Adrift in Tokyo (2007) by Satoshi Miki

Two men embark on a stroll around the capital in this easy-going comedy drama. Fumiya (Joe Odagiri) is deep in debt, having spent 8 years as a student. The man sent to collect on these debts, Fukuhara (Tomokazu Miura), comes to him with a bizarre proposition: if Fumiya will accompany him on a walk around the city he will hand him enough money to clear his debts. Fumiya later discovers that Fukuhara has killed his wife and intends to hand himself in at a particular police station; but wishes to spend his final days taking in sights that he used to enjoy with his wife. The two of them set out, meeting quirky characters and philosophizing about their lives, before Fumiya is recruited into a fake family consisting of Fukuhara, his fake-wife Makiko (Kyoko Koizumi) and her neice Fufumi (Yuriko Yoshitaka).

“Adrift in Tokyo”, based on the novel by Yoshinaga Fujita and directed by Satoshi Miki, takes you along on a meandering journey, its languid pace sustained by the odd-couple dynamic of Fumiya and Fukuhara, both men searching for something intangible on their perambulations. The comedy is similarly understated with the occasional flash of surrealism, such as the 66-year old cosplayer, or the psychedelic rocker Fumiya ends up tailing through the streets. In its loosely strung-together series of quirky moments and ideas the film captures the sense of tramping through a city as diverse as Tokyo. “Adrift in Tokyo” very much adheres to the mantra that it is the journey rather than the destination that is important, never fully reconciling certain ideas and offering little in the way of closure.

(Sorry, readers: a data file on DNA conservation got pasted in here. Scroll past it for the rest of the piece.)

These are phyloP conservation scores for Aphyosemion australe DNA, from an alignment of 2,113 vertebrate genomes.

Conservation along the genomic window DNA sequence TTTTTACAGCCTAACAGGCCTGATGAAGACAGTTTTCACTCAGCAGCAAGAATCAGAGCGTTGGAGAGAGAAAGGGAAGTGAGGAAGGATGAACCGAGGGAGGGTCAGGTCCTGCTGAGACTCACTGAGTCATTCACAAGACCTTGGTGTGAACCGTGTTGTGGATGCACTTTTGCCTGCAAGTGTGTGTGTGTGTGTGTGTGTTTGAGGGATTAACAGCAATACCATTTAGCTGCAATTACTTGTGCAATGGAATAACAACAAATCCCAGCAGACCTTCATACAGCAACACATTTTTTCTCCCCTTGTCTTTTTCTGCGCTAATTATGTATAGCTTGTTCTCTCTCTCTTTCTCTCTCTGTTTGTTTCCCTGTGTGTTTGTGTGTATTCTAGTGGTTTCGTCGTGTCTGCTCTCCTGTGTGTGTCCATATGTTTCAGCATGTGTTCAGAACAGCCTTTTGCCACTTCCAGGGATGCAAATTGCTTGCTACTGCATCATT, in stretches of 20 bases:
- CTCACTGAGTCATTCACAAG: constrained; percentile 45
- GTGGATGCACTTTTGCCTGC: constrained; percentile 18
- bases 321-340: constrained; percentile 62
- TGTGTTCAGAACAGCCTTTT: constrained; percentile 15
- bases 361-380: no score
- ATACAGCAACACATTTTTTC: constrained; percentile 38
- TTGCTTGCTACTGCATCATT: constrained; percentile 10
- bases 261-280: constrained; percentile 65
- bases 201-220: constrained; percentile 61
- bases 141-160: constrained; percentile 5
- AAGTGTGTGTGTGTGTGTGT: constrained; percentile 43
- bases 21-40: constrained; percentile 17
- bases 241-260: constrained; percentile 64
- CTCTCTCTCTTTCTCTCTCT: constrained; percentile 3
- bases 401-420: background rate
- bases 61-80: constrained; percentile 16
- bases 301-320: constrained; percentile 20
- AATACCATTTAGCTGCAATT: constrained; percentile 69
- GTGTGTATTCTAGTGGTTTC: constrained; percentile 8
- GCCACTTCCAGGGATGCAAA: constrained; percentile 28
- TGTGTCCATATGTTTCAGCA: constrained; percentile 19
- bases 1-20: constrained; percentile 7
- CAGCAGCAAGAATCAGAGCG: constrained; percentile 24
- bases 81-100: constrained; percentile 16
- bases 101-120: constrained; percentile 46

Fumiya repeatedly refers to the fact that he was abandoned by his parents and seems to find a surrogate father in Fukuhara. Fukuhara also seems to lack a sense of identity, instead hiring himself out to play a character in a fake family. As the two wander around they come across different aspects of the city, questing for a sense of self amongst the overwhelming variety of Tokyo. The bizarre characters they meet, glimpsed only briefly, offer a window into the myriad lives that are carrying on around each individual. It is perhaps hard for people to discover who they are while feeling part of such a vast whole.

Typhoon Club (1985) by Shinji Somai

A group of teenagers are trapped at their rural school during a typhoon in this adolescent drama. Girlfriends Yasuko and Yumi; their friends Midori and Michiko (Yuka Onishi), a serious student who has a soft spot for classmate Mikami (Yuichi Mikami); and Mikami’s friends Ken (Shigeru Benibayashi) and Akira (Yoshiyuki Matsunaga) all come-of-age in one way or another through their experiences. We also follow Rie (Yuki Kudo) who flees to the city to escape the storm and is approached by an older student named Kobayashi (Toshinori Omi). Alongside the children, the film also focusses on their long-suffering teacher Umemiya (Tomokazu Miura) who has his own relationship troubles.